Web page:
Iowa Targets "Drinkable Sunscreen"
The Iowa attorney general has filed a lawsuit alleging Benjamin Johnson and his companies, Osmosis LLC and Harmonized Water LLC, fraudulently sell "ordinary water at premium prices by claiming he has treated the water in ways that imbue it with amazing medicinal or cosmetic properties," including the abilities to "protect against cancer-causing UV rays, repel mosquitos that might carry the Zika virus, protect the body from pathogens, cure acne, reverse the aging process, and perform various other near-miraculous feats." Iowa v. Osmosis, LLC, No. EQCE081282 (Iowa D.C., Polk Cty., filed March 14, 2017). The complaint alleges that Johnson—"who is referred to as Dr. Johnson in advertisements without disclosure of the fact that he was forced to surrender his Colorado license to practice medicine in 2001"—markets his water products as "imprinted" with radio waves of varying frequencies to produce different benefits. Since 2012, Johnson's company Osmosis has sold UV Neutralizer, an ingestible liquid sprayed into the mouth that purportedly protects skin from sun damage "by generating scalar waves that vibrate above the skin."
The complaint argues that Johnson and his companies "used the public—adults and children alike—as guinea pigs, even though the stakes involved cancer" because they sold the products for two years before conducting clinical studies to test the claims. Further, studies conducted in 2014 and 2016 "do not provide the level of substantiation provided by law," the state asserts. The complaint also lists several other wellness products sold by Osmosis for $26-$40 per 100 milliliters that "appear to have water as the sole ingredient," including a facial mask; a hangover reliever; a treatment for rosacea, eczema and psoriasis; a menstrual-discomfort reliever; an energy booster; a digestive-discomfort reliever; a sleep enhancer; and a hormone balancer treating infertility, hair loss, menopause and thyroid deficiencies. The state seeks $40,000 per alleged violation of Iowa's Consumer Fraud Act as well as $45,000 for each violation targeted at older persons, who are "substantially more vulnerable to such conduct on account of age and other factors," per the state's Older Iowans Law.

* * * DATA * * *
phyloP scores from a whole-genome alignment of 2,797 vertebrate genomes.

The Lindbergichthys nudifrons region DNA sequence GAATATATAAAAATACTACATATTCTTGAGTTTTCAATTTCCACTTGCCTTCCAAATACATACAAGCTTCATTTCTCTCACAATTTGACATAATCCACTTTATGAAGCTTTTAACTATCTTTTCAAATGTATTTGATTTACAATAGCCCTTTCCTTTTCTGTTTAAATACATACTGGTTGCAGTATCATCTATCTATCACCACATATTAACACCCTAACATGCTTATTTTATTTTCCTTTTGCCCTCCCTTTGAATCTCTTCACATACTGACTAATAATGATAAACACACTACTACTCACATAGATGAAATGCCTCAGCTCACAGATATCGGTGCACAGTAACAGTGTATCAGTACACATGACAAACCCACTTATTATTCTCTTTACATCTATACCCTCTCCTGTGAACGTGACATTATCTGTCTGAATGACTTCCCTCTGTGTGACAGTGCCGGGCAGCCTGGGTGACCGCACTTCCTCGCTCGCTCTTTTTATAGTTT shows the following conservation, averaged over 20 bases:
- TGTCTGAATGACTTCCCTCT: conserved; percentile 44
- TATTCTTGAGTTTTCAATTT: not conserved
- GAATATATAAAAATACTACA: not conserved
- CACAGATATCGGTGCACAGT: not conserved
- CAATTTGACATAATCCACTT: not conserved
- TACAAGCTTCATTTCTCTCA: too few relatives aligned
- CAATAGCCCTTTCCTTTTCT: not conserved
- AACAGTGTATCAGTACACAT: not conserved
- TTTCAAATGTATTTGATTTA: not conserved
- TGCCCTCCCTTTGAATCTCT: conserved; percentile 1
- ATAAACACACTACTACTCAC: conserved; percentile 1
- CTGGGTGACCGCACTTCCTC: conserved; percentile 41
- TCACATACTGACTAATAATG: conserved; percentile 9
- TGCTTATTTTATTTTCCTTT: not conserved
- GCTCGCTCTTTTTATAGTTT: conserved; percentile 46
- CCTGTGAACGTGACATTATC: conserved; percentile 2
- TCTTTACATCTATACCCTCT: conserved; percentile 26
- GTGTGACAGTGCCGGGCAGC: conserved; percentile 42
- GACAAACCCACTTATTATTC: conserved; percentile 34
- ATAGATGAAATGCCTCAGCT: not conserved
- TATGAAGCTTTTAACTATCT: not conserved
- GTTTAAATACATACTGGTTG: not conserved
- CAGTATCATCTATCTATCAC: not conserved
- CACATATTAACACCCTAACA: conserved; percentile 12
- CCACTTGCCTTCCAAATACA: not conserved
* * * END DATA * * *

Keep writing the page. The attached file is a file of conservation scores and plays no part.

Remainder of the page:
Permanent Injunction Issued Against Dietary Supplement Cos. Following FDA Complaint
A Colorado federal court entered a consent decree of permanent injunction against three dietary supplement companies owned by Michael Floren—EonNutra LLC, CDSM LLC and HABW, LLC—after the U.S. Food and Drug Administration (FDA) determined the companies’ products were misbranded and unapproved new drugs as well as misbranded and adulterated dietary supplements. U.S. v. EonNutra, LLC, No. 17-0633 (D. Colo., order entered March 13, 2017).
According to the complaint, Floren’s companies marketed dietary supplements as drugs by claiming the products could treat or prevent medical conditions or diseases such as heart disease, depression, diabetes, hypertension and osteoporosis. Additionally, the businesses did not follow Good Manufacturing Practice regulations, including the failure to properly list the serving size and servings per container as well as failure to list all ingredients and the parts of the plant from which the ingredients were derived. Under the consent decree, Floren’s businesses will stop operations until the products comply with federal law, including requirements that the companies issue a product recall and hire experts in labeling and good manufacturing practices.
“Companies that market their products with unproven health claims and also continue to violate manufacturing regulations put consumers’ health in jeopardy,” FDA Associate Commissioner for Regulatory Affairs Melinda Plaisier said in a March 14, 2017, press release. “The FDA will take the enforcement actions necessary to protect consumers from this undue risk.”
FTC Settles Spam Suit Against Florida Weight-Loss Cos.
The Federal Trade Commission (FTC) has reached a $1.3-million settlement with three defendants who allegedly sent spam e-mails containing phony weight-loss claims and fictitious celebrity endorsements and sold bogus weight-loss products to consumers nationwide. Fed. Trade Comm’n v. Tachht, Inc., No. 16-1397 (M.D. Fla., order entered March 3, 2017). The suit alleged that Colby Fox, through his companies Tachht, Inc. and Teqqi, LLC, violated the FTC and CAN-SPAM acts by sending unsolicited emails to consumers misrepresenting the companies’ weight loss products, including sending emails under a materially false or misleading email header and claiming endorsements from Oprah Winfrey, Rachael Ray and the television show “The Doctors,” which the defendants had never obtained. The companies’ products include “Original Pure Forskolin,” “Original White Kidney Bean,” and “Mango Boost Cleanse.”
Three of the four defendants stipulated to the settlement, which includes (i) an immediate payment of $500,000 to the FTC that suspends the remainder of the judgment if the defendants comply with a permanent injunction barring them from making false and unproven weight-loss claims about their products; (ii) the requirement to obtain competent and reliable scientific evidence before making future health or efficacy claims; (iii) financial reports about business activities and financial conditions to the FTC; and (iv) full cooperation in further investigations. Litigation is continuing against a fourth defendant, Christopher Reinhold, a manager of Teqqi, LLC.